Why Brooke Blurton Is Making History On This Year’s ‘Bachelorette’ In More Ways Than One

Meet the inspiring woman fronting this year's series.

History is set to be made in the new season of The Bachelorette, and it’s all down to 2021’s leading woman: Brooke Blurton. 

The 26-year-old was revealed earlier this year as the infamous franchise’s seventh Australian female to take the lead (well, eighth if you count the joint Bachelorette season with Elly and Becky Miles in 2020). 

Lucky for us, fans were blissfully well acquainted with Brooke already, having seen her try her luck on both The Bachelor in 2018 and Bachelor In Paradise in 2019. As we already know, her quest for love fell short on both seasons. 

But it looks like the upcoming season of The Bachelorette might just prove that third time is indeed the luckiest.  

Of course, it’s not only Brooke’s effortless charm and positive attitude that we’re looking forward to watching this season. It’s also going to mark an historic first for the franchise, which has previously been notorious for it’s lack of diversity and representation. 

Brooke is bisexual (making her the first LGBTQI+ lead in the Australian series’ history), which means the cast of contestants will include both men and women.

Furthermore, the reality star is also of Indigenous heritage, an incredible step forward for the dating show. 

(Credit: Instagram)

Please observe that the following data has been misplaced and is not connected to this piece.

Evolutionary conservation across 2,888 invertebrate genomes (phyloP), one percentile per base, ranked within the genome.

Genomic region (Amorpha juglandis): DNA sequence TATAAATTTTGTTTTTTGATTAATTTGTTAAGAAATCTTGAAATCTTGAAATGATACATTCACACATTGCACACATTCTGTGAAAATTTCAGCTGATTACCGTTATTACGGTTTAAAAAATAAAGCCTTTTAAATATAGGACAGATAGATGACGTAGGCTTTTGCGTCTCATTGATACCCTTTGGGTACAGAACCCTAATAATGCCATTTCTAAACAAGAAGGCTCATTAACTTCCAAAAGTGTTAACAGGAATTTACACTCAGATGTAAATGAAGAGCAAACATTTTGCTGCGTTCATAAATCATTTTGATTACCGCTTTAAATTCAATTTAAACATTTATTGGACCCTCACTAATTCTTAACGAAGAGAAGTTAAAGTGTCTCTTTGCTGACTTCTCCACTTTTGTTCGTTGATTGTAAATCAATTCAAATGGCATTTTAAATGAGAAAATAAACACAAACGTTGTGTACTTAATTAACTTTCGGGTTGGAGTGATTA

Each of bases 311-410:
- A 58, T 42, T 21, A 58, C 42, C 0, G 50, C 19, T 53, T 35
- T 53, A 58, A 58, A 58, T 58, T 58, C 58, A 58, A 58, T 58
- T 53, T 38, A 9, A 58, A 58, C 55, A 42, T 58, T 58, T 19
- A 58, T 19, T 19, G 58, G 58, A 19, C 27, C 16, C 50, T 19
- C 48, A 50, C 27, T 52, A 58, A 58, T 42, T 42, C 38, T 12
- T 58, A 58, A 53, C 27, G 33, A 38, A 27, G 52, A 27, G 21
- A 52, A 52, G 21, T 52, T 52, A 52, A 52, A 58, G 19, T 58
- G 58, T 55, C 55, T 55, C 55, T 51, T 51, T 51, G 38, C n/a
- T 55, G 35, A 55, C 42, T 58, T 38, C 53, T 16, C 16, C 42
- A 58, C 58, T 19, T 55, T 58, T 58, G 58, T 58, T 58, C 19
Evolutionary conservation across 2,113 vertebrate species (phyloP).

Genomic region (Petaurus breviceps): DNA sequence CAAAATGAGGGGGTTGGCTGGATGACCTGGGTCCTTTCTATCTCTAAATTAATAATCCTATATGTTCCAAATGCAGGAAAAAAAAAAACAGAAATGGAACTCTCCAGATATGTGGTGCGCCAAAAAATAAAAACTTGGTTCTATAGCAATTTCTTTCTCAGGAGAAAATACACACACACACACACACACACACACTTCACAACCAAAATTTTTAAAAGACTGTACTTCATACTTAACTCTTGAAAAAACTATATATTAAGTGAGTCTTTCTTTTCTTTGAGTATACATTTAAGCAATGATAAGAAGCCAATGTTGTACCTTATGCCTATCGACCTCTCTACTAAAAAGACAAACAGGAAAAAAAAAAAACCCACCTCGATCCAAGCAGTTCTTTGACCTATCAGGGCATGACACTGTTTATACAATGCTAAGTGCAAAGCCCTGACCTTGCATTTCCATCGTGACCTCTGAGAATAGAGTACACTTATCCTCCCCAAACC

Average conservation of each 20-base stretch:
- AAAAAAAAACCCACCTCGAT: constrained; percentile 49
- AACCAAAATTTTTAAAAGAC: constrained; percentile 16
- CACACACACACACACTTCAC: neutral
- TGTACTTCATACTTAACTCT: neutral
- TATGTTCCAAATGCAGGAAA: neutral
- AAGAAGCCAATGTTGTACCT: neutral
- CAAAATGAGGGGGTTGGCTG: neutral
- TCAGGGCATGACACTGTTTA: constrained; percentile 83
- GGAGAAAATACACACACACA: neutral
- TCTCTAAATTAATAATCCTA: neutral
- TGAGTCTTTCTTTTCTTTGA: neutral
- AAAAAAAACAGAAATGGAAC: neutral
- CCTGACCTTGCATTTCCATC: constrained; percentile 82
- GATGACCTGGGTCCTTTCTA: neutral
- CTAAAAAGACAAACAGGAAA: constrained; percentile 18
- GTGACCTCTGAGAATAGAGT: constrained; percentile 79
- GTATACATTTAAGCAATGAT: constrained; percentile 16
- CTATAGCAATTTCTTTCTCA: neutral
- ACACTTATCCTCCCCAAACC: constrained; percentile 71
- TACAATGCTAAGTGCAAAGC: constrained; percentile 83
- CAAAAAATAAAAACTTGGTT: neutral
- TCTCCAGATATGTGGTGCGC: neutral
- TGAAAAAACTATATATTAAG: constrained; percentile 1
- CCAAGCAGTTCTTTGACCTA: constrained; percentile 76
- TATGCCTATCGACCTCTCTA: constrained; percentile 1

What is Brooke Blurton’s nationality and heritage? 

Brooke was born to an Aboriginal-Malaysian mother and an English father. She is a proud Noongar-Yamatji woman and is outspoken in advocating for more representation of First Nations People in Australia. 

In a statement about being the first queer Indigenous woman to be Australia’s Bachelorette, she said: “Obviously I have a cultural background and I’m really proud of that [but] I do know that I don’t represent every single person, as every person’s experience is so different.

“But I do represent a minority group that I’m really really proud of and I’m so excited at the fact that we’ll see that representation.”

Brooke has also spoken of her upbringing in Western Australia, where she explained how she felt different to other kids because of her mother and father’s differing heritage. 

“I was fairer than some of the Aboriginal kids and they would call me a ‘half-caste’…meaning I simply wasn’t Aboriginal enough for them,” she said in a TEDx talk in 2019. 

“I was bullied and I was teased quite a bit, but the thing was they made me feel different. I remember being very confused at the time, thinking if I wasn’t Aboriginal enough and I wasn’t white enough where did I fit in this world? Where did I belong?”

In the years since, Brooke has become a voice for minorities, using her platform to advocate for more Indigenous representation and respect. 

On Australia Day this year, she shared a stirring message on Instagram for her thousands-strong following, writing: “Please consider our Aboriginal and Torres Strait Islander people who have come before us more than 45, 000+ years.

“26th January does not unite us. It does not allow us to celebrate. It merely dances on the graves of the hundreds and thousands of Aboriginal and Torres Strait Islander people who died on this land.”

She later shared another post advocating to change the date. 

There is no doubt Brooke is a inspiration in her own right for utilising her following to champion Indigenous rights. So watching her tackle The Bachelorette, a franchise that was absolutely tired and dated in its format, will be a breath of fresh air.  

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